These are underground hyphal networks created by certain fungi that connects all the roots of all the trees and all the plants in every patch oi soil that we step on, to ensure better reach of water, carbon, nitrogen and other nutrients and minerals. Plants with mycorrhizal fungal partners can also resist diseases far better than those without. 

It’s basically a secret communication channel or what we came to call the Wood Wide Web. So what do you do as the Perma-warrior of your neighboorhood? You connect your plants to the WWW! If anyone wondered about the gardening of the future…


The formation and maintenance of these mycorrhizal networks are influenced by factors such as soil fertility, resource availability, seasonal variations, disturbances due to human activity and impact on the nitrogen cycle.

Naturally, we want to encourage and cultivate these amazing fungal partners in our environment, for mutual benefit.

Climate, soil chemistry, and predominant microflora in the area are decisive in the cultivation of mycorrhizal mushrooms in natural settings. Species native to a region are likely to adapt much more readily to designed habitats than exotic species, so with a permaculture mindset- keep it local!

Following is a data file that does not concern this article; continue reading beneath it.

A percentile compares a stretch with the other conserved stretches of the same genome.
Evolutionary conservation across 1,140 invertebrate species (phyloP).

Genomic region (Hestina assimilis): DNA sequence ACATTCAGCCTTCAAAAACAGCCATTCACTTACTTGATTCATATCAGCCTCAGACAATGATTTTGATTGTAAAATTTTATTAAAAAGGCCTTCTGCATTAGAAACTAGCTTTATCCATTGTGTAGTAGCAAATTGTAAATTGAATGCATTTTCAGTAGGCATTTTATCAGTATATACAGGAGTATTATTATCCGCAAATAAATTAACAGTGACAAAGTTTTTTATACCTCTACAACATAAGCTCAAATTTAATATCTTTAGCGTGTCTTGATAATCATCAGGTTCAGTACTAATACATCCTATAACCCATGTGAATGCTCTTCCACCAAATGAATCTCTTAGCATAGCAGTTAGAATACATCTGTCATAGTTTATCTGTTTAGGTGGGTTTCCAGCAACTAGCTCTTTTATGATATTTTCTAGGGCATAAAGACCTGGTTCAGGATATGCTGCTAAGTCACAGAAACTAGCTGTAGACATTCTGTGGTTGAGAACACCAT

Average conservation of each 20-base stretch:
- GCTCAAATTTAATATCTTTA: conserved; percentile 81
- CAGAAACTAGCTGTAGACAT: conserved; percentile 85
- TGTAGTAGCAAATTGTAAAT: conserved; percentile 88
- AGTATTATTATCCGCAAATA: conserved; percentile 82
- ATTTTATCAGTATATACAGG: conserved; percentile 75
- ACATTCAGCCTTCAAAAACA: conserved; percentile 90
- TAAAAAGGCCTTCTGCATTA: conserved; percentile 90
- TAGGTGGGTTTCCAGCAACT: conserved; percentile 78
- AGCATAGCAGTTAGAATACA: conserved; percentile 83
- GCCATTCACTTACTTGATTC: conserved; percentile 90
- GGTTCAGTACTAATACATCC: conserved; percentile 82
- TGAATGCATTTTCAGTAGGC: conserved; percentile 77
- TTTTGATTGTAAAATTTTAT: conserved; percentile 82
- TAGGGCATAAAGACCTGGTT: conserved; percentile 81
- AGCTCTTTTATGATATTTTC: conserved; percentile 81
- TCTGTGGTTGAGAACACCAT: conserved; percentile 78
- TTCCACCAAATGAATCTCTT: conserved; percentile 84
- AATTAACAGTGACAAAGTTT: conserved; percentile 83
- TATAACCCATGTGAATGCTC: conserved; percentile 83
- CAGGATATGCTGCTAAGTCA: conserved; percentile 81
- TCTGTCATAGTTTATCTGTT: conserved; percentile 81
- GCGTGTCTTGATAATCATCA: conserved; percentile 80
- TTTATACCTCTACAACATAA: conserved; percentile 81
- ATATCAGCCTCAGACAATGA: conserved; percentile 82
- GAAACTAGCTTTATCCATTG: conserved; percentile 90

Mycorrhizal species can be cultivated in a simple old proven way, and that is satellite planting. You plant young seedlings around the base of trees naturally producing Boletus, Chanterelles, Matsutake, Truffles or other species of choice, letting them aclimate and become “infected” with the mycorrhizae of the parent tree. In this way a second generation of trees carrying the mycorrhizal fungus is generated. After several years of association, the new trees are dug up and replanted in the new environment, establishing new colonies. This method has the longest tradition of success in Europe.


Another approach, less successful but charmingly simple, is to dip the exposed roots of tree seedlings into water enriched with the spore-mass of a mycorrhizal candidate. You can get the mixture at a local store, online provider OR simply gather mushrooms from the wild (because Nature provides) and soak them in water. Thousands of spores are washed off the gills of a few mature mushrooms, resulting in an enriched spore-mass slurry. This can be diluted into a 15L bucket that can inoculate a hundred or more seedlings. Good luck and have fun! In a few years you might be getting delicious mushies popping up around your orchards!